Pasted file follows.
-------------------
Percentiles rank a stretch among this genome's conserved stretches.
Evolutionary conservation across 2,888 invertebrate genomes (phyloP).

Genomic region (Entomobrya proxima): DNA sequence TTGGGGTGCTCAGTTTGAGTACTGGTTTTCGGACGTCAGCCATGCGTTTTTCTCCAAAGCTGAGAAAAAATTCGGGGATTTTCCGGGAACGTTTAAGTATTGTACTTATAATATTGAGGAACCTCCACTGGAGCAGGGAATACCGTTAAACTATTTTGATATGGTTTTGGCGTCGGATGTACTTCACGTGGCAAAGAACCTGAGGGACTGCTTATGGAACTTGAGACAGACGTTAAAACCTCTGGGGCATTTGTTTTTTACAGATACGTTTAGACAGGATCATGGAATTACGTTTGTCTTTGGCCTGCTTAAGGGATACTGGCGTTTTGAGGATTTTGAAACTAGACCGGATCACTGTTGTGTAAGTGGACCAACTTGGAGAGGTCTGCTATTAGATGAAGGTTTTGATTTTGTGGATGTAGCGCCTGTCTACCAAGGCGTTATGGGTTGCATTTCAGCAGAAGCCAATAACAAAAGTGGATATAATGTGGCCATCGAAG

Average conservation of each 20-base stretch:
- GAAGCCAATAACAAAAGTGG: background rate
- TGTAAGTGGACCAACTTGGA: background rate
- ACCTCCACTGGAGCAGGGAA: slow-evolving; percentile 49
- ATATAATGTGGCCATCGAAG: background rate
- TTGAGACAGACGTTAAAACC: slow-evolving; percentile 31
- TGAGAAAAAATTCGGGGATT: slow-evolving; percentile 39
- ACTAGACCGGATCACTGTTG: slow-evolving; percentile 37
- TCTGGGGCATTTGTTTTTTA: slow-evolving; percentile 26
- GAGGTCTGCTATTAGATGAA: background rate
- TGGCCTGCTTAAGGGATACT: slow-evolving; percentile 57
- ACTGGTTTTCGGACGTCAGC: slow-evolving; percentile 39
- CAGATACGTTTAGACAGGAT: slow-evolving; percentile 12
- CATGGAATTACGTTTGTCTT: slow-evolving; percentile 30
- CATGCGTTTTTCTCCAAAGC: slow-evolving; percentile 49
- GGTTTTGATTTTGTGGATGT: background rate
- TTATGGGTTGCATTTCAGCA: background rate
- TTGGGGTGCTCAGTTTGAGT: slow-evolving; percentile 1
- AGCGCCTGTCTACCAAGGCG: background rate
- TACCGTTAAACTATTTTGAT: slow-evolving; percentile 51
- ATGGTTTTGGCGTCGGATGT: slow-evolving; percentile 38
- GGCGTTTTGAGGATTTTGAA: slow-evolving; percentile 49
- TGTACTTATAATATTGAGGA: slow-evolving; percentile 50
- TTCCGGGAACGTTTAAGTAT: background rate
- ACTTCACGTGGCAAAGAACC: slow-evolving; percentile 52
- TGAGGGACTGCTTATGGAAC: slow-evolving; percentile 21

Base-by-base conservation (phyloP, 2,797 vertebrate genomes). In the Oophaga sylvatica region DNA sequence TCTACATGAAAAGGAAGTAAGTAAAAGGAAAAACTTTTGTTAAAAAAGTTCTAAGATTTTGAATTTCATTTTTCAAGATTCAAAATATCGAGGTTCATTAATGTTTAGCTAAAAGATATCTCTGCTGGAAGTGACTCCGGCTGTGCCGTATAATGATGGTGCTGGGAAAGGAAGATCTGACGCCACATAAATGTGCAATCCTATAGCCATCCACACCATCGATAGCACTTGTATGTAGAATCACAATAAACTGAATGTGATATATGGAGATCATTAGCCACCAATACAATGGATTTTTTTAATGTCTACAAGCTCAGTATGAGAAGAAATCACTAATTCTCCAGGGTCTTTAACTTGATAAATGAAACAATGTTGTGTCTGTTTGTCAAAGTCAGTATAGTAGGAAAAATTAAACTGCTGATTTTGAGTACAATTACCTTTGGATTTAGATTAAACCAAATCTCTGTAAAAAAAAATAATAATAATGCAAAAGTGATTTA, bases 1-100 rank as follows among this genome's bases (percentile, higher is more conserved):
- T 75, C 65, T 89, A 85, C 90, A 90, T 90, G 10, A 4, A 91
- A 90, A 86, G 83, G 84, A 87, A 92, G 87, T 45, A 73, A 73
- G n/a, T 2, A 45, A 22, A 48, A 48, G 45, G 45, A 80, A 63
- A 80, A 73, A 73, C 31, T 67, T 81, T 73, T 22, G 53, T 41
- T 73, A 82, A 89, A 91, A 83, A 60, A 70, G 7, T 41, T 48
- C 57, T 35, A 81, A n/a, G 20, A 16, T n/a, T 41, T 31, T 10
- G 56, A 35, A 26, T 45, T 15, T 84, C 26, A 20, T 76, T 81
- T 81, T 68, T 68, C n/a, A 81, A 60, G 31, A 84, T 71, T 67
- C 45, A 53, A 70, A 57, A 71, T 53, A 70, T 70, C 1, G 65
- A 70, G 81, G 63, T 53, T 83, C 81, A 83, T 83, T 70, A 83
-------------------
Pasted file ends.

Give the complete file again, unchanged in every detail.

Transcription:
Percentiles rank a stretch among this genome's conserved stretches.
Evolutionary conservation across 2,888 invertebrate genomes (phyloP).

Genomic region (Entomobrya proxima): DNA sequence TTGGGGTGCTCAGTTTGAGTACTGGTTTTCGGACGTCAGCCATGCGTTTTTCTCCAAAGCTGAGAAAAAATTCGGGGATTTTCCGGGAACGTTTAAGTATTGTACTTATAATATTGAGGAACCTCCACTGGAGCAGGGAATACCGTTAAACTATTTTGATATGGTTTTGGCGTCGGATGTACTTCACGTGGCAAAGAACCTGAGGGACTGCTTATGGAACTTGAGACAGACGTTAAAACCTCTGGGGCATTTGTTTTTTACAGATACGTTTAGACAGGATCATGGAATTACGTTTGTCTTTGGCCTGCTTAAGGGATACTGGCGTTTTGAGGATTTTGAAACTAGACCGGATCACTGTTGTGTAAGTGGACCAACTTGGAGAGGTCTGCTATTAGATGAAGGTTTTGATTTTGTGGATGTAGCGCCTGTCTACCAAGGCGTTATGGGTTGCATTTCAGCAGAAGCCAATAACAAAAGTGGATATAATGTGGCCATCGAAG

Average conservation of each 20-base stretch:
- GAAGCCAATAACAAAAGTGG: background rate
- TGTAAGTGGACCAACTTGGA: background rate
- ACCTCCACTGGAGCAGGGAA: slow-evolving; percentile 49
- ATATAATGTGGCCATCGAAG: background rate
- TTGAGACAGACGTTAAAACC: slow-evolving; percentile 31
- TGAGAAAAAATTCGGGGATT: slow-evolving; percentile 39
- ACTAGACCGGATCACTGTTG: slow-evolving; percentile 37
- TCTGGGGCATTTGTTTTTTA: slow-evolving; percentile 26
- GAGGTCTGCTATTAGATGAA: background rate
- TGGCCTGCTTAAGGGATACT: slow-evolving; percentile 57
- ACTGGTTTTCGGACGTCAGC: slow-evolving; percentile 39
- CAGATACGTTTAGACAGGAT: slow-evolving; percentile 12
- CATGGAATTACGTTTGTCTT: slow-evolving; percentile 30
- CATGCGTTTTTCTCCAAAGC: slow-evolving; percentile 49
- GGTTTTGATTTTGTGGATGT: background rate
- TTATGGGTTGCATTTCAGCA: background rate
- TTGGGGTGCTCAGTTTGAGT: slow-evolving; percentile 1
- AGCGCCTGTCTACCAAGGCG: background rate
- TACCGTTAAACTATTTTGAT: slow-evolving; percentile 51
- ATGGTTTTGGCGTCGGATGT: slow-evolving; percentile 38
- GGCGTTTTGAGGATTTTGAA: slow-evolving; percentile 49
- TGTACTTATAATATTGAGGA: slow-evolving; percentile 50
- TTCCGGGAACGTTTAAGTAT: background rate
- ACTTCACGTGGCAAAGAACC: slow-evolving; percentile 52
- TGAGGGACTGCTTATGGAAC: slow-evolving; percentile 21

Base-by-base conservation (phyloP, 2,797 vertebrate genomes). In the Oophaga sylvatica region DNA sequence TCTACATGAAAAGGAAGTAAGTAAAAGGAAAAACTTTTGTTAAAAAAGTTCTAAGATTTTGAATTTCATTTTTCAAGATTCAAAATATCGAGGTTCATTAATGTTTAGCTAAAAGATATCTCTGCTGGAAGTGACTCCGGCTGTGCCGTATAATGATGGTGCTGGGAAAGGAAGATCTGACGCCACATAAATGTGCAATCCTATAGCCATCCACACCATCGATAGCACTTGTATGTAGAATCACAATAAACTGAATGTGATATATGGAGATCATTAGCCACCAATACAATGGATTTTTTTAATGTCTACAAGCTCAGTATGAGAAGAAATCACTAATTCTCCAGGGTCTTTAACTTGATAAATGAAACAATGTTGTGTCTGTTTGTCAAAGTCAGTATAGTAGGAAAAATTAAACTGCTGATTTTGAGTACAATTACCTTTGGATTTAGATTAAACCAAATCTCTGTAAAAAAAAATAATAATAATGCAAAAGTGATTTA, bases 1-100 rank as follows among this genome's bases (percentile, higher is more conserved):
- T 75, C 65, T 89, A 85, C 90, A 90, T 90, G 10, A 4, A 91
- A 90, A 86, G 83, G 84, A 87, A 92, G 87, T 45, A 73, A 73
- G n/a, T 2, A 45, A 22, A 48, A 48, G 45, G 45, A 80, A 63
- A 80, A 73, A 73, C 31, T 67, T 81, T 73, T 22, G 53, T 41
- T 73, A 82, A 89, A 91, A 83, A 60, A 70, G 7, T 41, T 48
- C 57, T 35, A 81, A n/a, G 20, A 16, T n/a, T 41, T 31, T 10
- G 56, A 35, A 26, T 45, T 15, T 84, C 26, A 20, T 76, T 81
- T 81, T 68, T 68, C n/a, A 81, A 60, G 31, A 84, T 71, T 67
- C 45, A 53, A 70, A 57, A 71, T 53, A 70, T 70, C 1, G 65
- A 70, G 81, G 63, T 53, T 83, C 81, A 83, T 83, T 70, A 83